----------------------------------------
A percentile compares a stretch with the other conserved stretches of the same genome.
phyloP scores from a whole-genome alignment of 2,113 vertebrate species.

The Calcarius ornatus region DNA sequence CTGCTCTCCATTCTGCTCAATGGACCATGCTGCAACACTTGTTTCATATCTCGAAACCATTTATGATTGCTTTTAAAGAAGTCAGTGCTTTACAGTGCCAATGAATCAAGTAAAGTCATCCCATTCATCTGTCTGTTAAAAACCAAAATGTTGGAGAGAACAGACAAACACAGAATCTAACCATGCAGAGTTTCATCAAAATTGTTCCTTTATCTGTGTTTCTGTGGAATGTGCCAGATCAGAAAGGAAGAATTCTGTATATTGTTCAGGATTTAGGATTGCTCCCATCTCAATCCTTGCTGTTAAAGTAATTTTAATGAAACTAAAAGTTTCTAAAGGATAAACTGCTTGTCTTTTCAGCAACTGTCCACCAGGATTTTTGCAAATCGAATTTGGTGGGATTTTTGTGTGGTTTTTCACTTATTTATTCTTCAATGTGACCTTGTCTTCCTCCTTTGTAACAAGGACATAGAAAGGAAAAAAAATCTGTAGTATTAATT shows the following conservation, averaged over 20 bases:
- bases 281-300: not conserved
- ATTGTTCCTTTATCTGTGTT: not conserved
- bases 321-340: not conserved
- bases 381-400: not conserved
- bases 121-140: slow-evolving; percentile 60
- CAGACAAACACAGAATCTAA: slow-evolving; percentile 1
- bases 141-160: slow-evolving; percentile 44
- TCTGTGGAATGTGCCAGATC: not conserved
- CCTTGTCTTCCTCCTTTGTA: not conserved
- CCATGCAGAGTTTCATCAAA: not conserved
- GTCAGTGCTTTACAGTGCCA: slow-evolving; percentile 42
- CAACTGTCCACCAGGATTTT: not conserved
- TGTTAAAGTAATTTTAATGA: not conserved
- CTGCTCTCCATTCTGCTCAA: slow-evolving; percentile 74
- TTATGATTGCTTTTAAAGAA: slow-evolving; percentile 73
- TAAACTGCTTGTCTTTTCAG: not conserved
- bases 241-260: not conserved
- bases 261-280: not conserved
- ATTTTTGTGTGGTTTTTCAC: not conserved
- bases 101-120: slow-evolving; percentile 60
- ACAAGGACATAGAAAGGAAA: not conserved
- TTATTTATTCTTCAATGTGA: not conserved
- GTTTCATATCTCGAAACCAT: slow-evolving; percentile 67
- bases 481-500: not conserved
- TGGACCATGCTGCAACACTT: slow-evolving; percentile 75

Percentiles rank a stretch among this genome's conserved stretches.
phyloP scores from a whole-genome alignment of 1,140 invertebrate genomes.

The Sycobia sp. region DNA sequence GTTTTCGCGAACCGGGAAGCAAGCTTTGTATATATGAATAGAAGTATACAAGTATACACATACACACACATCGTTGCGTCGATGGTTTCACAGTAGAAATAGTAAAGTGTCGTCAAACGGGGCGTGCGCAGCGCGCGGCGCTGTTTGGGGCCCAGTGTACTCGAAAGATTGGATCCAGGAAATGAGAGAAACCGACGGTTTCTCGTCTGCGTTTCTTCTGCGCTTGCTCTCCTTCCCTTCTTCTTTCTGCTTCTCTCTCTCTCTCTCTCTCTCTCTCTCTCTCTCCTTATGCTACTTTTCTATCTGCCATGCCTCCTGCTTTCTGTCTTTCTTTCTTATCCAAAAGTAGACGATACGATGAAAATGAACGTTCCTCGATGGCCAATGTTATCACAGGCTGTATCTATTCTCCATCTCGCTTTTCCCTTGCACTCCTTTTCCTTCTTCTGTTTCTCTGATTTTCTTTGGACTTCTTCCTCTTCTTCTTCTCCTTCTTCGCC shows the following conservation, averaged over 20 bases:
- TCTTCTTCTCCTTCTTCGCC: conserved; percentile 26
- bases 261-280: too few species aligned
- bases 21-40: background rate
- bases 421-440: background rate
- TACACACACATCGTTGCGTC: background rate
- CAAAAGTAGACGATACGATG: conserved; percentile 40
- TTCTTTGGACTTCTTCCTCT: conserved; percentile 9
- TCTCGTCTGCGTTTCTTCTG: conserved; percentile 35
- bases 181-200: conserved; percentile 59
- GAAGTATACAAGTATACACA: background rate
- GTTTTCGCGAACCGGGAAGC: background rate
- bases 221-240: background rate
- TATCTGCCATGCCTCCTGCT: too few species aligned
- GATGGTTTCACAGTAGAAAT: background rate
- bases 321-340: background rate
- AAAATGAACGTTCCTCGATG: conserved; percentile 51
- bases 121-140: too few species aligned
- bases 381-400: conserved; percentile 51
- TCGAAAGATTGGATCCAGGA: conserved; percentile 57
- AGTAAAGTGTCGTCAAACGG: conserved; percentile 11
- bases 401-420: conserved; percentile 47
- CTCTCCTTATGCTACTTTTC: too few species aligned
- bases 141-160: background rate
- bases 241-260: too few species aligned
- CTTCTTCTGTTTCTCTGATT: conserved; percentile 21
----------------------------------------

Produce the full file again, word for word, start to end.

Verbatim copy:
A percentile compares a stretch with the other conserved stretches of the same genome.
phyloP scores from a whole-genome alignment of 2,113 vertebrate species.

The Calcarius ornatus region DNA sequence CTGCTCTCCATTCTGCTCAATGGACCATGCTGCAACACTTGTTTCATATCTCGAAACCATTTATGATTGCTTTTAAAGAAGTCAGTGCTTTACAGTGCCAATGAATCAAGTAAAGTCATCCCATTCATCTGTCTGTTAAAAACCAAAATGTTGGAGAGAACAGACAAACACAGAATCTAACCATGCAGAGTTTCATCAAAATTGTTCCTTTATCTGTGTTTCTGTGGAATGTGCCAGATCAGAAAGGAAGAATTCTGTATATTGTTCAGGATTTAGGATTGCTCCCATCTCAATCCTTGCTGTTAAAGTAATTTTAATGAAACTAAAAGTTTCTAAAGGATAAACTGCTTGTCTTTTCAGCAACTGTCCACCAGGATTTTTGCAAATCGAATTTGGTGGGATTTTTGTGTGGTTTTTCACTTATTTATTCTTCAATGTGACCTTGTCTTCCTCCTTTGTAACAAGGACATAGAAAGGAAAAAAAATCTGTAGTATTAATT shows the following conservation, averaged over 20 bases:
- bases 281-300: not conserved
- ATTGTTCCTTTATCTGTGTT: not conserved
- bases 321-340: not conserved
- bases 381-400: not conserved
- bases 121-140: slow-evolving; percentile 60
- CAGACAAACACAGAATCTAA: slow-evolving; percentile 1
- bases 141-160: slow-evolving; percentile 44
- TCTGTGGAATGTGCCAGATC: not conserved
- CCTTGTCTTCCTCCTTTGTA: not conserved
- CCATGCAGAGTTTCATCAAA: not conserved
- GTCAGTGCTTTACAGTGCCA: slow-evolving; percentile 42
- CAACTGTCCACCAGGATTTT: not conserved
- TGTTAAAGTAATTTTAATGA: not conserved
- CTGCTCTCCATTCTGCTCAA: slow-evolving; percentile 74
- TTATGATTGCTTTTAAAGAA: slow-evolving; percentile 73
- TAAACTGCTTGTCTTTTCAG: not conserved
- bases 241-260: not conserved
- bases 261-280: not conserved
- ATTTTTGTGTGGTTTTTCAC: not conserved
- bases 101-120: slow-evolving; percentile 60
- ACAAGGACATAGAAAGGAAA: not conserved
- TTATTTATTCTTCAATGTGA: not conserved
- GTTTCATATCTCGAAACCAT: slow-evolving; percentile 67
- bases 481-500: not conserved
- TGGACCATGCTGCAACACTT: slow-evolving; percentile 75

Percentiles rank a stretch among this genome's conserved stretches.
phyloP scores from a whole-genome alignment of 1,140 invertebrate genomes.

The Sycobia sp. region DNA sequence GTTTTCGCGAACCGGGAAGCAAGCTTTGTATATATGAATAGAAGTATACAAGTATACACATACACACACATCGTTGCGTCGATGGTTTCACAGTAGAAATAGTAAAGTGTCGTCAAACGGGGCGTGCGCAGCGCGCGGCGCTGTTTGGGGCCCAGTGTACTCGAAAGATTGGATCCAGGAAATGAGAGAAACCGACGGTTTCTCGTCTGCGTTTCTTCTGCGCTTGCTCTCCTTCCCTTCTTCTTTCTGCTTCTCTCTCTCTCTCTCTCTCTCTCTCTCTCTCTCCTTATGCTACTTTTCTATCTGCCATGCCTCCTGCTTTCTGTCTTTCTTTCTTATCCAAAAGTAGACGATACGATGAAAATGAACGTTCCTCGATGGCCAATGTTATCACAGGCTGTATCTATTCTCCATCTCGCTTTTCCCTTGCACTCCTTTTCCTTCTTCTGTTTCTCTGATTTTCTTTGGACTTCTTCCTCTTCTTCTTCTCCTTCTTCGCC shows the following conservation, averaged over 20 bases:
- TCTTCTTCTCCTTCTTCGCC: conserved; percentile 26
- bases 261-280: too few species aligned
- bases 21-40: background rate
- bases 421-440: background rate
- TACACACACATCGTTGCGTC: background rate
- CAAAAGTAGACGATACGATG: conserved; percentile 40
- TTCTTTGGACTTCTTCCTCT: conserved; percentile 9
- TCTCGTCTGCGTTTCTTCTG: conserved; percentile 35
- bases 181-200: conserved; percentile 59
- GAAGTATACAAGTATACACA: background rate
- GTTTTCGCGAACCGGGAAGC: background rate
- bases 221-240: background rate
- TATCTGCCATGCCTCCTGCT: too few species aligned
- GATGGTTTCACAGTAGAAAT: background rate
- bases 321-340: background rate
- AAAATGAACGTTCCTCGATG: conserved; percentile 51
- bases 121-140: too few species aligned
- bases 381-400: conserved; percentile 51
- TCGAAAGATTGGATCCAGGA: conserved; percentile 57
- AGTAAAGTGTCGTCAAACGG: conserved; percentile 11
- bases 401-420: conserved; percentile 47
- CTCTCCTTATGCTACTTTTC: too few species aligned
- bases 141-160: background rate
- bases 241-260: too few species aligned
- CTTCTTCTGTTTCTCTGATT: conserved; percentile 21